out there. More often it’s because the writing wasn’t
wonderful. In publishing only wonderful makes it to the next rung
of the ladder. Good isn’t good enough.
Two: A phone call means the agent is interested.
He/she is going to talk about representation straight away, or about
revisions. As in are you willing to make them.
So, say you say sure (I don’t think you’re likely to say anything else), does that mean you’ve got an agent?
Watch this space.
Can be quite a lot. Kathy Anderson and Jill Grinberg have dissolved their partnership and each is now an independent. They’re both good agents and no doubt their reasons for splitting up are personal and business related and not to do with their lists. But it does interest me that they take on very different kinds of books - Kathy does mostly fiction and often literary fiction while Jill is a lot of non-fiction, kids’ books, some quirky stuff. And over and over again the record shows that the most successful multi-person agencies are like with like. It’s counter-intuitive, but that’s how it works.
I was also struck recently by an article that claimed that authors always change their names because their numbers weren’t good on a previous book and they were afraid that Bookscan would nail them and bookstore orders would be lousy. Well sometimes. But you also have a problem if your readers expect one thing and you deliver something else. Except if you don’t. John Grisham’s venture into non-fiction THE INNOCENT MAN is expected to be huge. Admittedly it’s non-fiction, but on his usual kind of subject. And the issue may be where you are in your writing career. Nora Roberts wanting to write more suspense than romance developed other names, but that was long before the Roberts name was a household brand. Bottom line, publishers are the greatest nervous nellies on the planet. So it isn’t always simple.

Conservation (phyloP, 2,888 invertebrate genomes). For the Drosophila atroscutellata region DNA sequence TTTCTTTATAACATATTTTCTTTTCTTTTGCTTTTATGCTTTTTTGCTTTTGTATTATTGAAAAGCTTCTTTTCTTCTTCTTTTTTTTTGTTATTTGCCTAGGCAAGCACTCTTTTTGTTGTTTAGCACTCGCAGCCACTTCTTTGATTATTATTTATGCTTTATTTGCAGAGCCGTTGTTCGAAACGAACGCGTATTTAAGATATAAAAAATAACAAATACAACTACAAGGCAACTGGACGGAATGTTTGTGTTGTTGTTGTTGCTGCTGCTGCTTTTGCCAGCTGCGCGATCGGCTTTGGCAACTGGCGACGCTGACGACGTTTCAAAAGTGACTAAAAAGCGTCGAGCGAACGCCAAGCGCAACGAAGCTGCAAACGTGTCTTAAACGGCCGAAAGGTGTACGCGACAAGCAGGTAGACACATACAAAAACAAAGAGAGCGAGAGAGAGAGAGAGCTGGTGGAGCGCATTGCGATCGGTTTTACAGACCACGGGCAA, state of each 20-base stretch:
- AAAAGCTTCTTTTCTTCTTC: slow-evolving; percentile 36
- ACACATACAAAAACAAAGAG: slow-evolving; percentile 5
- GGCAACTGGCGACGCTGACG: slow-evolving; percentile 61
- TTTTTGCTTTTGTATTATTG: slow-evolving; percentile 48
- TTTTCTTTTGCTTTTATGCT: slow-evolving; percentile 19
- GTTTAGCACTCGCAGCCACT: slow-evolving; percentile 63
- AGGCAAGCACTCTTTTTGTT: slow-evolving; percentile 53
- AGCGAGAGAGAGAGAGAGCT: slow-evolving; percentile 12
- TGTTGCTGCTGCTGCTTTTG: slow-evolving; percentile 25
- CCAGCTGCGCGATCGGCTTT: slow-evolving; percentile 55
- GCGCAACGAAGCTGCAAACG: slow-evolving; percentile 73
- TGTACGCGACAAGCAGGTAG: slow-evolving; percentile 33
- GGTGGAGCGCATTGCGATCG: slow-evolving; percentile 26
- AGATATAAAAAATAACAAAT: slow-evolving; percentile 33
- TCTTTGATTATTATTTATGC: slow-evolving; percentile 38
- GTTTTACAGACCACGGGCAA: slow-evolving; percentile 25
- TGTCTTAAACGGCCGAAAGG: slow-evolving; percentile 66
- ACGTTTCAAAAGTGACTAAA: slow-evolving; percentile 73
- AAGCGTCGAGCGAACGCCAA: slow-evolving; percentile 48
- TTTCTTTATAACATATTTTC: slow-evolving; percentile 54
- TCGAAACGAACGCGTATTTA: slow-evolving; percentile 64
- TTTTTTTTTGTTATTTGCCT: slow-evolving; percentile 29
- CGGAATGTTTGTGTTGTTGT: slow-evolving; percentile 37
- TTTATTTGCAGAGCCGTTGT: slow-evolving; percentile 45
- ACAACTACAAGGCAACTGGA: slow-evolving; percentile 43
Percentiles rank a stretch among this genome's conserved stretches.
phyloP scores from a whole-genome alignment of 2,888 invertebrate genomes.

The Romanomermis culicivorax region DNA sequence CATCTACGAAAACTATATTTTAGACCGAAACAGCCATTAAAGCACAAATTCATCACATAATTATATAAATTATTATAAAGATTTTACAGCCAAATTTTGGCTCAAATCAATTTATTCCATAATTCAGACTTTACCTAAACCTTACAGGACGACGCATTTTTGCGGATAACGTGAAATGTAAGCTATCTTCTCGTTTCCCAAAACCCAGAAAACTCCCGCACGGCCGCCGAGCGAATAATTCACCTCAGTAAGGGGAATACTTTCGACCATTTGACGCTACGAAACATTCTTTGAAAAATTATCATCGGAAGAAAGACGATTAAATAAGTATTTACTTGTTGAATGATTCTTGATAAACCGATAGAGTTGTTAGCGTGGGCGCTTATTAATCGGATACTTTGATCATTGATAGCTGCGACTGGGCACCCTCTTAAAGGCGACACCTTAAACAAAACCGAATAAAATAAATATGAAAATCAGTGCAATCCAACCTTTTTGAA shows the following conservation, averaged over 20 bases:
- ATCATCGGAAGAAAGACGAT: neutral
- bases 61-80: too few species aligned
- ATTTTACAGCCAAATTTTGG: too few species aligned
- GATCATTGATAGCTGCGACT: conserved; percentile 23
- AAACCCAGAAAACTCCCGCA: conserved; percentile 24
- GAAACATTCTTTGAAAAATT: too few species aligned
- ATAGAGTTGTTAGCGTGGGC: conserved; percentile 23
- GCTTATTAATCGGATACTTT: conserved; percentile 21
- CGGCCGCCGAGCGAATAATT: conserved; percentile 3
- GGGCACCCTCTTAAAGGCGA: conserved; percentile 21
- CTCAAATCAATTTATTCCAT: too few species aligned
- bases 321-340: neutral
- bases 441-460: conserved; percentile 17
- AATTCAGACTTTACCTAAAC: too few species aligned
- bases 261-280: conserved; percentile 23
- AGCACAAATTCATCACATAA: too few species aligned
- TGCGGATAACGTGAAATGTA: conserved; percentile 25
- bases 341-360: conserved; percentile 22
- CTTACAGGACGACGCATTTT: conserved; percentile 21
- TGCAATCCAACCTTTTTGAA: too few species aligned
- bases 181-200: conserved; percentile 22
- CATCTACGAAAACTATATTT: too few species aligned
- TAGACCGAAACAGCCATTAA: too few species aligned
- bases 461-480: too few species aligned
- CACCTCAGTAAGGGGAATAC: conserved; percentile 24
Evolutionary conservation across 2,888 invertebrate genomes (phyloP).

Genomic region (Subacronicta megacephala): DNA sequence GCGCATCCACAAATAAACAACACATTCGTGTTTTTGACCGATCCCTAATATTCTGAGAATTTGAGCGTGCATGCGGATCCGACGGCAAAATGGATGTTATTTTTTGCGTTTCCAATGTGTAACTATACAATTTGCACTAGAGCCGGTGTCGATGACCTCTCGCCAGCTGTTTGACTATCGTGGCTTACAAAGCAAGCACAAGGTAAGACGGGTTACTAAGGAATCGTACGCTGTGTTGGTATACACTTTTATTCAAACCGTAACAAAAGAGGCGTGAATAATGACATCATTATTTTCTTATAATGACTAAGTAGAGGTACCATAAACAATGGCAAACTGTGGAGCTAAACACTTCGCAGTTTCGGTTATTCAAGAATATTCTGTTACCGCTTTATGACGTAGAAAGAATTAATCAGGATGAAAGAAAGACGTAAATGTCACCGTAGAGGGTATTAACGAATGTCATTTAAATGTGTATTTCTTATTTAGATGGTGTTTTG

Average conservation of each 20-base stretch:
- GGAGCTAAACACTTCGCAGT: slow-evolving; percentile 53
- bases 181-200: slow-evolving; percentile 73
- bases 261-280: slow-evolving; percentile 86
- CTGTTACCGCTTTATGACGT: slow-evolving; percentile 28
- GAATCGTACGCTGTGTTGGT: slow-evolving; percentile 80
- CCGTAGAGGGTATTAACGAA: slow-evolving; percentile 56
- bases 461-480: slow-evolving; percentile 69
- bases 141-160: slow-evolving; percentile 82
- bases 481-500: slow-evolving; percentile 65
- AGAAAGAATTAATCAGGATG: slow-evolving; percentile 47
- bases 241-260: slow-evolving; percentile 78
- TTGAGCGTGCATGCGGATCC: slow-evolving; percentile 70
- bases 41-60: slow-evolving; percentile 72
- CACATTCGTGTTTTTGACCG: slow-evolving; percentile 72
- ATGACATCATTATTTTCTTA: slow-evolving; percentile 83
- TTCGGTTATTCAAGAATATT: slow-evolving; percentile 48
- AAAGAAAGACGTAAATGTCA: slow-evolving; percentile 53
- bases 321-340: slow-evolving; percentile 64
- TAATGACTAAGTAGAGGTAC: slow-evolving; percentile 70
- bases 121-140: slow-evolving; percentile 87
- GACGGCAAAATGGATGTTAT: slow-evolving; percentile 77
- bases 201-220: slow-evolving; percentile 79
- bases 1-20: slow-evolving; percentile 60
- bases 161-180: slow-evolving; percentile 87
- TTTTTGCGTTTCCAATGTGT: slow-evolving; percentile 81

As no doubt Kathy and Jill can tell you.
So now we’re blogging. Or at least I am. Beverly Swerling Martin here.
I’m the writer in the crew so naturally this page falls to me. At least
most of the time.
And for my first rant…
A guy just came to us with very impressive
journalism credentials and a terrific non-fiction book idea in his area
of expertise. I got a big grin on my face when I first read the answers
to his questionnaire because it was going to be so easy. The names of
half a dozen perfect-for-him agents came immediately to mind.
Then I probed a little and found out he had already taken the project
to a “part time agent” not, of course, in NYC, and this dear person
shopped the damn thing to every decent house with no takers. Doubtless
because she brought no clout to the table to grease the deal making;
made worse by the fact that she had neither the experience nor the
knowledge to spot any weaknesses in his proposal, or tell him how to
fix the same before they burned every good editor who buys his genre.
What a shame. Instead of coming to us first, he saved three hundred
bucks, got his own agent, and blew his chances for a good, maybe a
terrific deal - the kind with multiple zeros on the check - and a
launch pad for future books. Now we’ll see if we can find him an
effective not quite top tier agent who can market the book to a smaller
house. If he’d come with the same project in its virgin state I’d bet
money two or three über agents would have been really anxious to take
him on. And known how to guide the process to a successful result.